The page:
Posts Tagged ‘telegraph’

2-3 Goal Difference Per Game: Quick Kicks

August 25, 2009

The quick-kick is seldom used. Yet executed at the right time, you are almost guaranteed a goal. However, use them sparingly and only in offensive third when you know you can catch the defensive team napping.

The free kick law states that the only time a free kick needs to start on a whistle is for ceremonial kicks which is when an offensive player asks the referee for the defensive team to be moved back 10 yards from the kick. The ball must also be stationary when the kick is taken. If there any movement on the ball, the referee will ask for a re-take and any advantage now and in the future will be lost. Follow this tips when accessing the possibility of taking a quick kick.

  • As soon as you know the foul has been called for you, access the situation. If an advantage can be gained by playing the ball quickly, do so. Make sure a player is not hurt and the ball is not moving.
  • If the player who is fouled falls on the ball with her hands, the referee be forced to call a foul. If the foul is for the attacking team, a player will already have the ball in their possession and a quick start can occur quicker. However, make sure to bring the ball back to the spot of the infraction before the kick so the referee will not have you re-take the kick because of an unfair advantage having been gained (a free kick needs to be kick very close to where the infraction occurred). However, if a player falls on the ball with her hands and the foul goes against that player, the referee may be onto her and at a minimum, present a yellow card to that player.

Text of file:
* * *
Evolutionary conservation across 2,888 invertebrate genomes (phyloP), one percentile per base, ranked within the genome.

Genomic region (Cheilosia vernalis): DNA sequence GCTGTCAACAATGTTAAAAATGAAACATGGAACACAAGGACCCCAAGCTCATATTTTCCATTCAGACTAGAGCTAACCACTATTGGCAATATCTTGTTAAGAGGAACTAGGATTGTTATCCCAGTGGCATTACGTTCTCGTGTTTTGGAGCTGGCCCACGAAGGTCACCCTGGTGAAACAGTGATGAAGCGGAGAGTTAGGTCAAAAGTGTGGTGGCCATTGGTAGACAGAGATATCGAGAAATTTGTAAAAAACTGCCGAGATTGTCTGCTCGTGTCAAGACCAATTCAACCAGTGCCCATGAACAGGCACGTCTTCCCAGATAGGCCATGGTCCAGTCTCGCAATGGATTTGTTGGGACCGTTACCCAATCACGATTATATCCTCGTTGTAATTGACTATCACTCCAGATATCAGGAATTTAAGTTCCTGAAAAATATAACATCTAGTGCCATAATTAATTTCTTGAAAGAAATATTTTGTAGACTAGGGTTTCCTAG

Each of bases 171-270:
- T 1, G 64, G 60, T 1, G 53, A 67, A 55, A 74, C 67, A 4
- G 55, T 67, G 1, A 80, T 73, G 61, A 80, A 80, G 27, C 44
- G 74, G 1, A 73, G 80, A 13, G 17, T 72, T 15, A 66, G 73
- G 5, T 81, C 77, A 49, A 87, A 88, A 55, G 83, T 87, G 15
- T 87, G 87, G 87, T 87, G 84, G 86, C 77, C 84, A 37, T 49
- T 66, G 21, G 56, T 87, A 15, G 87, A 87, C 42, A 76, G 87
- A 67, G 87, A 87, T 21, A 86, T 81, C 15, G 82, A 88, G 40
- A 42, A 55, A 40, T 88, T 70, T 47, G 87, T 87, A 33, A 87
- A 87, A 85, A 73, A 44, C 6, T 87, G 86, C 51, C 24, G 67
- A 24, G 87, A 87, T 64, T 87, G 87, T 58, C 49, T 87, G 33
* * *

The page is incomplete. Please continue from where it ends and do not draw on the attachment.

• Don’t telegraph the quick kick. Be very calm, quiet, and appear to be indifferent.

Defensive Strategy

It is always better to be safe than sorry. Always assume the other team may take a quick kick. Therefore,

  • As soon as the foul is committed, have the nearest defending player stand in front of the ball–not over the ball but close to it. Don’t make it too obvious. A referee could issue a yellow card immediately for delay of game or if in the opinion of the referee, the player does not retreat immediately when asked. Normally a 1-2 to second delay is all it takes to discouraged a team from trying the quick kick.
  • If the foul occurs in the offensive third, make sure the goalie and defenders alert everyone to the possibility of a quick kick. By alerting everyone, the opposing team is less likely to try it.
  • Don’t get caught napping
  • Never have your goalie set up the wall until she knows that the referee has signaled for a ceremonial re-start (this is indicated by the referee pointing to his whistle). To avoid that problem entirely, keep the goalie in the center of the goal and have the center forward set-up the wall. The goalie has enough to worry about and the center forward can do the job just as easily. Plus the players in the wall are facing the forward and won’t have to turn their head to look at the goalie.